Coaching Corners

Some BMC Grand Prix meetings will feature coaching corners before the start of the track action. The aim of these is to provide both coaches and athletes informative workshops in a casual setting. By putting them before a meeting we are recognising how busy coaches are, and aiming to bring easy access to coach education without the need to travel to a separate event.

Coaching corners will start 1 hour before the scheduled start of the meeting and will last 45 minutes.

Entry is included in the price of admission to the meeting. All are welcome including athletes.

BMC Coaches will gain free entry to the meeting and the coaching corner on production of their membership card and coach license.

Grand Prix Two Sport City 27th May

The development of 800m and 1500m athletes - 15:30
The panel will consist of three coaches who have great experience of bringing through 800m and 1500m athletes from a young age.
• Andy Carter was himself a 1.45.12 800m runner who came 6th in the Munich Olympics. Andy also ran a 2.18 1000m and 3.59 mile.
• Stan Taylor ran a 3.58.01 mile on the cinders of White City, he has wide ranging coaching experience.
• Neville Taylor who will host the session, has taken athletes from grass roots to international level including coaching Wendy Sly to an Olympic silver medal.
The coaching corner will take place from 3:30 in the Sport City indoor arena.

Grand Prix One Solihull 13th May

Steeplechase Coaching Corner - 15:30
Please check at registration desk for location

Rio Olympian Sara Treacy will be our star guest at a Q and A session facilitated by BMC News Editor Matt Long. She will be joined on the panel by 3 coaches with distinguished experience working with chasers - namely Bashir Hussain, Stella Bandu and Geoff James

OVERCOMING BARRIERS IN THE CHASE
Luke Gunn and Spencer Duval provide BMC News Editor Matt Long with the inside track.
Some of you reading this will perhaps being attempting our 2000m races this afternoon which demand 5 laps of 18 hurdles and 5 water jumps. Let’s warm up with four time national steeplechase champion, Luke Gunn and Atlanta Olympic chaser, Spencer Duval who have six key tips for you.

Tip 1: Learn to take the load.
Three time Commonwealth Games representative Gunn, points out that boys have to cope with the water jump drop and resulting impact from their hips being at around 6 feet in the air, with girls dropping from hips being between 4-5 feet in the air. The Head of Athletics at Birmingham University points out that, “Jumps inevitably involve tendon loading and should be performed when you are fresh rather than fatigued, to start off with. So, the golden rule is to acquire the skill first and before training when under stress and fatigue”.

Tip 2: Work on Foundationals and Fundamentals before event specificity.
Gunn elaborates that, “Physical preparation for the chase has to be underpinned by the development of elasticity, robustness and mobility. Concentrate on general conditioning and physical preparation over a period of months, before moving on to more event specific work such as run overs and strides. Calf raises, squats, lunges and bridges were all part of my regime in the early phases of my periodization cycle and I then progressed on to bunny hops, squat jumps, split squats and step drops. When progressing on to box drops, the golden rule of skill acquisition is to move from double leg to single leg landings”.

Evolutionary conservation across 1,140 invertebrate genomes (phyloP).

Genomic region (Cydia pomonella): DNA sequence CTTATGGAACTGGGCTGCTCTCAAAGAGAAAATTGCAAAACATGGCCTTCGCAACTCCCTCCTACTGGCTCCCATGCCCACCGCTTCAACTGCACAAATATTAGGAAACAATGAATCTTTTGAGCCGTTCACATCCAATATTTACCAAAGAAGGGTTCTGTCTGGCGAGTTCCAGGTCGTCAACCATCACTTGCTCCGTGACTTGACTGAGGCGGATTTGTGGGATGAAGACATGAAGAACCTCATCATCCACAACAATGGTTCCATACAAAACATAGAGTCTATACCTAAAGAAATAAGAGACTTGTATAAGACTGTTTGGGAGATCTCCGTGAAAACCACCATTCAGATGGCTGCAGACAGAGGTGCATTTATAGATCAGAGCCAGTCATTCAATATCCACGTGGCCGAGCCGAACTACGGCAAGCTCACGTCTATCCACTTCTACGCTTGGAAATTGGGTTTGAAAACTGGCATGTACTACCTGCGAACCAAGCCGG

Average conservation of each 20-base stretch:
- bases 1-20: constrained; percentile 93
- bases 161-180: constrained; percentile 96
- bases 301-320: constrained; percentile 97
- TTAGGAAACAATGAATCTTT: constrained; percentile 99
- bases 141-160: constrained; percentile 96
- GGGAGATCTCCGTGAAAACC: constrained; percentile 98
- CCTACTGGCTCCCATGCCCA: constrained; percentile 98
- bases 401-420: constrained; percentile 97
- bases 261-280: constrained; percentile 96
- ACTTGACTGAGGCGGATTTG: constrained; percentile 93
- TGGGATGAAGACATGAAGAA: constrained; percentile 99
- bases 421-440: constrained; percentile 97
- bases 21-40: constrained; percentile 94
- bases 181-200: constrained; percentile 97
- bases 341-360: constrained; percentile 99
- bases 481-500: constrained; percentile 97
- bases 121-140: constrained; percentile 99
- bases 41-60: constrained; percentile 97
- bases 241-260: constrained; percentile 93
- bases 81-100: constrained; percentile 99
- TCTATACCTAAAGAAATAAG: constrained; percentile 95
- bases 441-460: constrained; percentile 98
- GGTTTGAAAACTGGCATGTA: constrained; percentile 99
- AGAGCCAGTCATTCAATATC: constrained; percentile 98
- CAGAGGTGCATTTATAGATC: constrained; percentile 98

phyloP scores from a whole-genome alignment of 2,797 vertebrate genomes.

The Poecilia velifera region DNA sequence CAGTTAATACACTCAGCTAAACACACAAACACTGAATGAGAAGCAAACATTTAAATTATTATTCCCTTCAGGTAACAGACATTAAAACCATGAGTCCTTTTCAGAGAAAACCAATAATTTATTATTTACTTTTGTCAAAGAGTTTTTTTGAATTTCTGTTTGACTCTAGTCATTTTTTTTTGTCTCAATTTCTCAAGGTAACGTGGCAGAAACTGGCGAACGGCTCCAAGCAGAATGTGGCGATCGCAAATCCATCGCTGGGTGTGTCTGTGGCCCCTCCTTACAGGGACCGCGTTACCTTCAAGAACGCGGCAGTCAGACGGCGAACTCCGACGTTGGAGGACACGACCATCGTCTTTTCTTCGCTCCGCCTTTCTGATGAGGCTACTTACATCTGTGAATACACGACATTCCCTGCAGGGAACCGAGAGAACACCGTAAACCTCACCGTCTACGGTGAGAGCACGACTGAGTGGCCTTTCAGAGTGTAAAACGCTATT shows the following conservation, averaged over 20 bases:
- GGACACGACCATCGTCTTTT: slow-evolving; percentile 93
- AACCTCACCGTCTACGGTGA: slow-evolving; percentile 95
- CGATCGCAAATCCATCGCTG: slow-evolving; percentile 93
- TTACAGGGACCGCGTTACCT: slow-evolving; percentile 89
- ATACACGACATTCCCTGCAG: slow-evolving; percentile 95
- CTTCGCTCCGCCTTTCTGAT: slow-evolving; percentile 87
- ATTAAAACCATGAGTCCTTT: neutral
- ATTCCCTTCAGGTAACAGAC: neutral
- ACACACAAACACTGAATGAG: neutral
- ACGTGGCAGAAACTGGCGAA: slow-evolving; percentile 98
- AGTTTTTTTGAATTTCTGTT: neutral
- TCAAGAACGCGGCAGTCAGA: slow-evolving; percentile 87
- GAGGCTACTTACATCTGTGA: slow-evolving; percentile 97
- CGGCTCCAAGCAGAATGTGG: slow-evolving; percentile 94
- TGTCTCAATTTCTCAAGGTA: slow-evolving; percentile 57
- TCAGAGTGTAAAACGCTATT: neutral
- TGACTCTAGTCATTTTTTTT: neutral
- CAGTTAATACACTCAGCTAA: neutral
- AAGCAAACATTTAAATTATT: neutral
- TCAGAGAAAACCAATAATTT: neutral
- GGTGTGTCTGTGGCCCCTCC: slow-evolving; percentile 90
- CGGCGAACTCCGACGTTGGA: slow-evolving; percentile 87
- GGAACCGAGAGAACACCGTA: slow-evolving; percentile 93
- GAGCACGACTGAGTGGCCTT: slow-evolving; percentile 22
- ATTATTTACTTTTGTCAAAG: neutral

Tip 3: Technical competency and simulation
Gunn continues that, “Once you able to hurdle efficiently, you should still continue to work on some general conditioning to limit the load on your body and this engrains good local, lower leg control. Technique can be engendered through the more event specific hurdle based sessions at a later phase in the periodization cycle”. National Coach Mentor Lead for Endurance- Spencer Duval- adds that, “You ideally need once weekly sessions for the novice run over hurdles rather than the more intimidating wooden barriers. When training, coaches can move hurdles into different lanes, place cones in front of barriers and even consider using their own bodies as mild obstructers by moving in front of hurdles during training. This obviously has to be appropriately risk assessed by the coach so as to avoid athlete injury but if done so appropriately the inherent physicality and unpredictability of racing can be simulated”.

Tip 4: Water jump
Luke explains, “Most people's apprehension for the water jump can be eased with adequate practise of placing the foot on the barrier. A good plant on the barrier almost always results in a safe landing the other side. Practise this wearing spikes (for the added grip) first at a walking pace on a lower barrier into a sandpit, then progress the approach speed as your confidence builds. You will find that the foot rarely slips and that as you increase your speed the action becomes easier and smoother. Once you believe this, all you then need to do is to accelerate into the water jump (and all other hurdles) to ensure a smooth, efficient clearance”.

Tip 5: It’s an endurance event
1995 National cross country champion, Duval, advises that, “A key session for a senior could be 3 x 1k over hurdles with 60 seconds and then 30 seconds recovery”, before adding that, “On occasions you should try active recoveries during repetitions with jumping squats being thrown in deliberately to induce the kind of “super-fatigue” in the quadriceps muscles in an attempt to simulate the tiredness that you will face in the latter stages of a race.

Tip 6: Tactics
Duval cautions that, “Many novice runners have an overwhelming desire to go the front of races in an attempt to ‘keep out of trouble’ but you simply must learn to run in the pack as a steeplechaser

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